Just what is love? Philosophers, poets and song writers have been asking that question since the beginning of time. To music journalist Rob Sheffield, love is a mix tape. The author has chronicled the cross section of music and love in debut book called Love is a Mix Tape: Life and Loss, One Song at a Time.
Long before people downloaded music into their smart phones or other hand-held listening devices with their favorite music, they made mix tapes. Mix tapes were very personal. Not only did they reveal some of our favorite songs, they also revealed our hopes, desires and thoughts. Mix tapes were therapy on a magnetic strip.
Rob Sheffield is no different from every music obsessed Generation X-er. A total music geek, he found solace and a reason for being through his love of music. Starting as a young child, he DJ-ed at school dances, collected albums and tapes like baseball cards and debated the merits of different bands with his friends.
In the late 1980s, Sheffield met Renee. Renee couldn’t have been more different from Rob. He was tall; she was short. He was a shy geek from Boston. Renee was an extroverted Southerner. The only thing these two seemed to have in common was an intense love of music, and it seemed music was all they needed. The two soon fell in love and were married until Renee’s untimely death from a pulmonary embolism at the age of 31.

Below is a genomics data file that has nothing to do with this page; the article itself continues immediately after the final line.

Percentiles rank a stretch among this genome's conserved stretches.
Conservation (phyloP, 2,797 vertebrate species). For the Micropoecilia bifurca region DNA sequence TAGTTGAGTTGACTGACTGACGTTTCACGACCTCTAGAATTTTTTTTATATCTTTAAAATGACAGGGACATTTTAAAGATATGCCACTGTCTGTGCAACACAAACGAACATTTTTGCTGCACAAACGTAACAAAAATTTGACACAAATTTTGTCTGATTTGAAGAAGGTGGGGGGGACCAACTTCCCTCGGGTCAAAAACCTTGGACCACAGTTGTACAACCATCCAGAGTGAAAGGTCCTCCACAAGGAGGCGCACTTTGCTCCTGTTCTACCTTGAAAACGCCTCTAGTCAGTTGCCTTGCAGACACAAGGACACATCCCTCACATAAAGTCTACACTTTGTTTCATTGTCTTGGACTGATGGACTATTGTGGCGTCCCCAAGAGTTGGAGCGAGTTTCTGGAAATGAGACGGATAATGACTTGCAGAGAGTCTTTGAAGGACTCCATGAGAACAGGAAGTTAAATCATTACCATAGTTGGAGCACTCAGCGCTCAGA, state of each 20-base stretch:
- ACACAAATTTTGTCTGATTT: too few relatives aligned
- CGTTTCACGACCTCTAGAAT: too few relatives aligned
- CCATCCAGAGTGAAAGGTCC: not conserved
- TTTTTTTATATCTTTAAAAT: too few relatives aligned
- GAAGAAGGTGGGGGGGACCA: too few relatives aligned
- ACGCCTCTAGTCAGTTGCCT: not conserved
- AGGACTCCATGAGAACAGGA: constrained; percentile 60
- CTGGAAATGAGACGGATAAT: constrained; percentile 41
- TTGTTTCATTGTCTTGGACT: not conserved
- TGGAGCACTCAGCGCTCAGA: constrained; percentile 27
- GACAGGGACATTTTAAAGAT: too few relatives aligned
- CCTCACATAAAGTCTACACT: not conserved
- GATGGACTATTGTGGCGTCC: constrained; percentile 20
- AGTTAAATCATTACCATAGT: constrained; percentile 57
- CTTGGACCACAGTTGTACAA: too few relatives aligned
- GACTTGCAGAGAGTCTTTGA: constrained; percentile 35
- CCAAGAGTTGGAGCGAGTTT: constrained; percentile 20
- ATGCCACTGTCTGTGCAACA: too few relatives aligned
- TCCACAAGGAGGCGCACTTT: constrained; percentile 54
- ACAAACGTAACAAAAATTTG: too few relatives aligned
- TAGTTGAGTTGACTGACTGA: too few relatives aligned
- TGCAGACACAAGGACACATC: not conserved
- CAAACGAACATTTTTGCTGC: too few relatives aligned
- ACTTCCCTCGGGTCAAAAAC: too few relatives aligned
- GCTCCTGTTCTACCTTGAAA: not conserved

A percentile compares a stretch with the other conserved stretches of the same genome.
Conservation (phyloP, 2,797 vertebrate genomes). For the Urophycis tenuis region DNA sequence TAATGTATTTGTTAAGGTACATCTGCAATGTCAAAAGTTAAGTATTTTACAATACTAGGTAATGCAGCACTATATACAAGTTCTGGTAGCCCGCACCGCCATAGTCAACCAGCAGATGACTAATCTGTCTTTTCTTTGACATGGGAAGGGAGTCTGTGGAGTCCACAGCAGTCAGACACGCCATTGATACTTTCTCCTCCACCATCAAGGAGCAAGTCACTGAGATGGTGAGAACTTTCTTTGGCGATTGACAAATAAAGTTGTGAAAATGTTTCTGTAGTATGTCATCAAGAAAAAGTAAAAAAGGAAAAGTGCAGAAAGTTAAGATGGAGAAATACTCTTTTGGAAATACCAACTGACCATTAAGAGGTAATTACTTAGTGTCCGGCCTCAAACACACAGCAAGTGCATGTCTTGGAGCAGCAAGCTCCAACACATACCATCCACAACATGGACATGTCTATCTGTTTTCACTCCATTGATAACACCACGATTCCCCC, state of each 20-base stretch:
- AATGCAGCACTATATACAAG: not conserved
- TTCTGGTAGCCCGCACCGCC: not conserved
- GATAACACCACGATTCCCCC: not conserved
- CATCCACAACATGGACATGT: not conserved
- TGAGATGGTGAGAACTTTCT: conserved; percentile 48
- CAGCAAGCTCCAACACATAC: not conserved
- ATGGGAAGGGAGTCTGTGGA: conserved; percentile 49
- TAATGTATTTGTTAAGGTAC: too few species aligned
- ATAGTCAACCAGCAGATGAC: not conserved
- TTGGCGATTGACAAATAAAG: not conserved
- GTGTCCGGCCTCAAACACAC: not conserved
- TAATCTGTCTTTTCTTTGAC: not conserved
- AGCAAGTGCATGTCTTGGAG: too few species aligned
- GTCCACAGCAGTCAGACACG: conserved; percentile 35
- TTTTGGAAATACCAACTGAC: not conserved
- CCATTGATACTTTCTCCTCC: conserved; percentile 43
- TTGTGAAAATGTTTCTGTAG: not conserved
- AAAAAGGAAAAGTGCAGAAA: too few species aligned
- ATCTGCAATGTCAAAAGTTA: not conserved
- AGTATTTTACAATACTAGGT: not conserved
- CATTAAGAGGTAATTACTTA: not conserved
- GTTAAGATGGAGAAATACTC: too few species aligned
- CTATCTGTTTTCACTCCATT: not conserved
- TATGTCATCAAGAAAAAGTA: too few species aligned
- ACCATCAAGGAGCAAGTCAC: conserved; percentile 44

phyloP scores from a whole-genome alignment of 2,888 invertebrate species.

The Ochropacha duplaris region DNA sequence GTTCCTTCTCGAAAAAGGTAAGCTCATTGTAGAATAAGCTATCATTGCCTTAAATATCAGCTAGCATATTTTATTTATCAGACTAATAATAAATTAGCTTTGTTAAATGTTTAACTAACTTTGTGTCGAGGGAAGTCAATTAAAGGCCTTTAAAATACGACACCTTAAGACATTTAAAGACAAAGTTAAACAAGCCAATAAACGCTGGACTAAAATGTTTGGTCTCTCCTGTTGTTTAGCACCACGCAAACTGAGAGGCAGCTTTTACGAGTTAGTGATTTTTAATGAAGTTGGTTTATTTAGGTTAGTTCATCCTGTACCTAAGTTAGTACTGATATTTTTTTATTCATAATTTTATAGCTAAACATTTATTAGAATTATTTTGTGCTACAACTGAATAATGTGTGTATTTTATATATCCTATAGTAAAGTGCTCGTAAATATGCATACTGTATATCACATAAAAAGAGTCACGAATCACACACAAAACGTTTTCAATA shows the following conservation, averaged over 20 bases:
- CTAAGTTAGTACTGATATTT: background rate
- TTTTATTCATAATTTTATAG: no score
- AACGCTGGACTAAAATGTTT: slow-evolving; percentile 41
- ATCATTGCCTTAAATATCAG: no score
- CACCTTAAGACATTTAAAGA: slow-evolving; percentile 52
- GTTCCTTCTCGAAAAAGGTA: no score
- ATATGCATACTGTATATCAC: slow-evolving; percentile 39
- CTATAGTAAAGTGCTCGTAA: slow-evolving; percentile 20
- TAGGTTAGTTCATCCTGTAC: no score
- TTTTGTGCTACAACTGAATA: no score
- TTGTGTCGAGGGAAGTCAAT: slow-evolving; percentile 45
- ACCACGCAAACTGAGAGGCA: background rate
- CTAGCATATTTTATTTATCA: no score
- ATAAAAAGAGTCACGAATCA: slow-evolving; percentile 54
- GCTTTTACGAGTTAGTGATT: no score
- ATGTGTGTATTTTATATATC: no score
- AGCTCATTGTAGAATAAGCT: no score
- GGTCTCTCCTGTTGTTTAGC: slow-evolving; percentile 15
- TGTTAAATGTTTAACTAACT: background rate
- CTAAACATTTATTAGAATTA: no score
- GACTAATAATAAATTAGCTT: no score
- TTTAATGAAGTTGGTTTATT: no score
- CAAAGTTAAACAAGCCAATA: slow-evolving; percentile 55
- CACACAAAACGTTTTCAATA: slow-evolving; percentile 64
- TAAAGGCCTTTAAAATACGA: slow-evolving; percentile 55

Sheffield deftly writes about his all too brief marriage to Renee and he does this with a catalog of different mix tapes he made. Each chapter starts with a different mix tape, complete with the names of songs and artists. Some tapes are for making out, some for dancing and some for falling asleep. Sheffield proves to be no music snob, mixing top-40 guilty pleasure pop with the alternative music of the 1980s and 1990s. Each lovingly crafted mix tape conveys an intricate detail of the sometimes loving, sometimes rocky, and all-too-human relationship between two very interesting and complex souls.
Love is a Mix Tape had me riveted. Sheffield is an amazing writer, handling his love of music and his love of Renee with tender loving care. He gives an intimate glimpse into his marriage without revealing too many intimate details. The marriage of Rob and Renee is never conveyed in a way that is too saccharine or maudlin. These are two very real people who seemed to leap off the page. Often when men write about the women in their lives they do it more as a reflection of their own egos rather than writing about these women as three-dimensional human beings. Sheffield does not fall into this trap. I really felt I knew Renee. In fact, I wish I knew Renee. She was an Appalachian Auntie Mame who told her husband to “Live, live, live!” and tells the reader to do the same.
And even though I began reading Love is a Mix Tape knowing of Renee’s death, I was still very shocked when it happened. How could this ebullient soul not be cavorting somewhere on the planet? And Sheffield’s grief was so palpable I felt a dull ache in my heart as he described existing as a young widower.
I highly recommend Love is Mix Tape to anyone who considers music as vital as breathing and knows only too well the ecstasy and heartbreak true love can bring. Rob Sheffield has written an amazing book. I hope he has more books in him.
To learn more about Rob’s affiliation to write about love and music please check out my review of his book Turn Around Bright Eyes: The Rituals of Love and Karaoke.